We selected a couple responses from each of the questions posed on Twitter last week
Ryan Varga, SB Washington HS (IN), @whscoachvarga
Ask as many questions as possible! Most aspiring coaches start off as assistants, but there is a huge difference that next seat over. Learn what it takes to run a program from the ground up. Start with the behind the scenes things (fundraisers, administration, parents, etc.). Implementing your philosophies and the x’s and o’s will be the least of your worries!
Daniel Crabtree, North Knox HS (IN), @DCrabtree85
Find a great mentor to coach under. Treat every assistant job like it’s your dream job (even if it’s not). Ask to take on new responsibilities and do things to make the HC’s life easier. I would advise aspiring coaches to take on Frosh or JV jobs because there is no better training than making real time game decisions. When you’re ready to start applying for HC jobs, don’t be picky when it come to applying. Remember, you don’t have to accept every job you apply for. The interview experience is something you will improve upon the more you do it. I personally interviewed for 9 different boys and girls HC jobs before landing a job. Without a doubt, I ended up in the best place for me and my family. Don’t rush it, my 9 years of high school assistant experience under 2 excellent head coaches prepared me for the many challenges and responsibilities I now face. Embrace the journey and steal ideas from great coaches.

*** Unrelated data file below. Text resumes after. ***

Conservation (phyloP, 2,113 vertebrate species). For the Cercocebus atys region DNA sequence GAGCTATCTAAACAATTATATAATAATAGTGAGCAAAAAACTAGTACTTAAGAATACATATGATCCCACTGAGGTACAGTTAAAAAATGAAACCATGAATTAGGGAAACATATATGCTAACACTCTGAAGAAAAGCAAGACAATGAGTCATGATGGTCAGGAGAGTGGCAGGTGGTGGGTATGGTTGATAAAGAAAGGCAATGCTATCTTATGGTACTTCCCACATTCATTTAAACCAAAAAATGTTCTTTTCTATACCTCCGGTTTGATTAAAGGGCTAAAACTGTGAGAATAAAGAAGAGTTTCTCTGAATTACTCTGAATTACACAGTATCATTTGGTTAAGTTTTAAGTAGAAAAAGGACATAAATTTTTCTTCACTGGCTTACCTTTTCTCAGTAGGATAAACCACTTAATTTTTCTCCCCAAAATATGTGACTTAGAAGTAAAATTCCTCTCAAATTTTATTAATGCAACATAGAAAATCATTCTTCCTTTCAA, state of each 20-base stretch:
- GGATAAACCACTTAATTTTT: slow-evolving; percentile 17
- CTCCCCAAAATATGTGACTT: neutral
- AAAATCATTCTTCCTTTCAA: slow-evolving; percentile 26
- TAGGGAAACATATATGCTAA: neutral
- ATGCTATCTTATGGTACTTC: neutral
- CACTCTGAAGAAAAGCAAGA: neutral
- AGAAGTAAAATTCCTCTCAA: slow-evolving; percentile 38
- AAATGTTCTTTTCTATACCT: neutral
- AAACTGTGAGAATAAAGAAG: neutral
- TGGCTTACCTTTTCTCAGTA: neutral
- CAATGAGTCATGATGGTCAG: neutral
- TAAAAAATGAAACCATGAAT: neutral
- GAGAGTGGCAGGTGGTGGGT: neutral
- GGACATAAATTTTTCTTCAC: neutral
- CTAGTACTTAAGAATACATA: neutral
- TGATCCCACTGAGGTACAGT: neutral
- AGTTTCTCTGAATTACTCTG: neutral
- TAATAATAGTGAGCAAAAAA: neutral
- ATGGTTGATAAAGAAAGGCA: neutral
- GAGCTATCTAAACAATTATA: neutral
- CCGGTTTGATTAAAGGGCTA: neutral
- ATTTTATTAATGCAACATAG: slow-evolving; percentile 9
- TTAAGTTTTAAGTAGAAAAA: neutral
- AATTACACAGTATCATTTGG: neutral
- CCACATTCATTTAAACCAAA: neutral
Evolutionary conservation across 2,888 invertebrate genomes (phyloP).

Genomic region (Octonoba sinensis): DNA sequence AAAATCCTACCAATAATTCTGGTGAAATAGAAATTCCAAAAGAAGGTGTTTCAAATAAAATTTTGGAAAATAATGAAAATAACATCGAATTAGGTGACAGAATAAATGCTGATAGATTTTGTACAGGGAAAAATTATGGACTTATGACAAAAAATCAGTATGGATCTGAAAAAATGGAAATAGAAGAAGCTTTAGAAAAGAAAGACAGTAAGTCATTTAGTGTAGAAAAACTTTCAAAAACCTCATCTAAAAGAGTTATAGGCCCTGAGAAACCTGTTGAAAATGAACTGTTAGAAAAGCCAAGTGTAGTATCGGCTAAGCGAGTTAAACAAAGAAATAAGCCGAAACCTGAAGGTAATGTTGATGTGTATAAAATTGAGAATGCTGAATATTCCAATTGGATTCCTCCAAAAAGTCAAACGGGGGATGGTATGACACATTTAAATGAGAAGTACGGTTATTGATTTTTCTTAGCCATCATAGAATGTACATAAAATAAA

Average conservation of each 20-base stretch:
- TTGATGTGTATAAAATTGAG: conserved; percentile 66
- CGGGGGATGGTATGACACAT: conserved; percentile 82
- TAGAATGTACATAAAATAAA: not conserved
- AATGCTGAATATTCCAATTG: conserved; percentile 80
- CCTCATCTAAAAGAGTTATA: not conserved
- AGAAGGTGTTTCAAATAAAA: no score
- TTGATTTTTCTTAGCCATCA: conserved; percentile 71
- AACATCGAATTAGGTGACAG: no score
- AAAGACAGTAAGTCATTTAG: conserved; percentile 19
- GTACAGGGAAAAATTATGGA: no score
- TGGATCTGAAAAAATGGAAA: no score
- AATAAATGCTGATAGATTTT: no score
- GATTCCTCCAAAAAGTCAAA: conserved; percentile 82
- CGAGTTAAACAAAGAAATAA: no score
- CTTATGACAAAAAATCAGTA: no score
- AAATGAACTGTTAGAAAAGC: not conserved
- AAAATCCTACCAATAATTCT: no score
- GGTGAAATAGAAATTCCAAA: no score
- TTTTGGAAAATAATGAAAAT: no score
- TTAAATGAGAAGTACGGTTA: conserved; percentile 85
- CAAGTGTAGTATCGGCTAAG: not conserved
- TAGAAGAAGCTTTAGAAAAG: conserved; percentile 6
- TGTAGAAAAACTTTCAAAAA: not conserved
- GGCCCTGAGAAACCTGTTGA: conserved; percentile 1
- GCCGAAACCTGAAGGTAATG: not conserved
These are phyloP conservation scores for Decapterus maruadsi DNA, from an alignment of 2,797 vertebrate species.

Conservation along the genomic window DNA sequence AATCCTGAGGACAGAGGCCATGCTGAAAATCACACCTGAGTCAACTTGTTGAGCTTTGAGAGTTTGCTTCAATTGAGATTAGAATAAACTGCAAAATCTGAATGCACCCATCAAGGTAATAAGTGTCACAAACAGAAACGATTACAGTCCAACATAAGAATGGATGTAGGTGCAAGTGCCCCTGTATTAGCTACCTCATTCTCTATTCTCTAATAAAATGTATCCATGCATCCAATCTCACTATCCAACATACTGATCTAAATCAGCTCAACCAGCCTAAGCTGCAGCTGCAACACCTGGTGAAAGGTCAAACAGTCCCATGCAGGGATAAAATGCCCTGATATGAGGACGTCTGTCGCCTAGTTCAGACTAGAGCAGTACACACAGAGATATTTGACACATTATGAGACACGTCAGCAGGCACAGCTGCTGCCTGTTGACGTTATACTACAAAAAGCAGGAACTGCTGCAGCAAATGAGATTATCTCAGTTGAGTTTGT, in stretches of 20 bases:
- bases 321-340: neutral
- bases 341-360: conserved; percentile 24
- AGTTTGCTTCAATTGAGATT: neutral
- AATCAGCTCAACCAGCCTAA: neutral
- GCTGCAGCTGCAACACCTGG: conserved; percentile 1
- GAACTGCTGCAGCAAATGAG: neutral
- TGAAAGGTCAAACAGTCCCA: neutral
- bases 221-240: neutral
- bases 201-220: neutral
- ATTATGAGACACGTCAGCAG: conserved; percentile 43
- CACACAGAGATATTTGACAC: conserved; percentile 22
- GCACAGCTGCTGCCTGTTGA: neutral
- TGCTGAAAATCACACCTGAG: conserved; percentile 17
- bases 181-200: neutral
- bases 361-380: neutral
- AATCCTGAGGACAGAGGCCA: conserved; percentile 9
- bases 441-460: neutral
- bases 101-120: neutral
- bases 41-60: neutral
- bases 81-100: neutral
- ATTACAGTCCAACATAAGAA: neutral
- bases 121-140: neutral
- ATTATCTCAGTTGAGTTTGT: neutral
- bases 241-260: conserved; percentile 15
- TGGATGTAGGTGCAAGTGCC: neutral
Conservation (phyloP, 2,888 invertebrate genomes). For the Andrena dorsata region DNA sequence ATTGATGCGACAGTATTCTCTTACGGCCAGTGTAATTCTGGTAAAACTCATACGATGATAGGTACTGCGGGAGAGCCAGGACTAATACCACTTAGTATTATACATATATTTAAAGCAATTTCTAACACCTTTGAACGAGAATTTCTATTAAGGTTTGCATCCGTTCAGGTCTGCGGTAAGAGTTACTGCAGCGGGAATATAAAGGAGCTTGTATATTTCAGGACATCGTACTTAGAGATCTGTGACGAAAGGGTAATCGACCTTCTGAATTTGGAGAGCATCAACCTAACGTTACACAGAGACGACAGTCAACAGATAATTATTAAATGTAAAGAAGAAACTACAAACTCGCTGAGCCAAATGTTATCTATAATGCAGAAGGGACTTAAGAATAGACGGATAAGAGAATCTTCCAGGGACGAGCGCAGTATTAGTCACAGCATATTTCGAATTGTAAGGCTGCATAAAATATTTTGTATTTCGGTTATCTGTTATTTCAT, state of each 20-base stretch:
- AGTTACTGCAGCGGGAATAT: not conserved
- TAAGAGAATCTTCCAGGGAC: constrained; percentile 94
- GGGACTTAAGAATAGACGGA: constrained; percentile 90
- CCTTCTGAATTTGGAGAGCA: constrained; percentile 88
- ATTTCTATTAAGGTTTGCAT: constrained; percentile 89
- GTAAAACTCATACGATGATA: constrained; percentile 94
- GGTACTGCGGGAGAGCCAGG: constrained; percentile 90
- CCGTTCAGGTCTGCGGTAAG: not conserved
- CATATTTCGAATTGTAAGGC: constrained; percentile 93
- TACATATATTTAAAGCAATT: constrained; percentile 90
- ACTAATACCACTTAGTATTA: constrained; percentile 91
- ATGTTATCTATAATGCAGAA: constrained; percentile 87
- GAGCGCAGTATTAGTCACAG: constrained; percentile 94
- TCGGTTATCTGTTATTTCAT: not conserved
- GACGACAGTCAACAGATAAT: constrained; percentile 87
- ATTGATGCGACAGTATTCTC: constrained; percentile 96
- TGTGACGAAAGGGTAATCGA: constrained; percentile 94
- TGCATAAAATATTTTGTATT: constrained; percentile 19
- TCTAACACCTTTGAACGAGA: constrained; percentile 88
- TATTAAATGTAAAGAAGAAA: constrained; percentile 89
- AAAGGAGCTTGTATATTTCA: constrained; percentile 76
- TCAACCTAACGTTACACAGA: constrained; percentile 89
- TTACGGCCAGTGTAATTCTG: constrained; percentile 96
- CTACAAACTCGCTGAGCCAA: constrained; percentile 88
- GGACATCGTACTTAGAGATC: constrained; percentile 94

Javante Wilson, Indiana Tech University (IN), @Coach_Wilson23
Would you be happy doing it for no money?
Rodney Walker, Evansville Central HS (IN), @rwalkerball
Make sure it is the right time, place, and move for you AND your family. If you don’t have the support of those your closest to, it will be hard to be 100% committed to what you love.
Jimmy Beasley, White River Valley HS (IN), @jimmybeas
Outside the game, he’s your son, not your player. Don’t take the game home.
Should coach every player like he is your kid!
Brandon Allman, Brownstown Central HS (IN), @BrandonAllman22
Make sure to pick loyalty and someone who is dedicated to helping kids.
Look for good people over guys who were just great players. Hire people who are great with kids over basketball knowledge as long as they are willing and eager to learn. Bring in guys who will be loyal and present a unified front within your program. You won’t agree on everything, but they need to voice ideas or concerns to you behind closed doors. Most importantly, look for assistants who put the players and the program above all else.
Lukas Haworth, North Putnam HS (IN), @CoachHaworth
Am I leaving for greener pastures without first watering the lawn I own now?
Make a pros and cons list about that job and why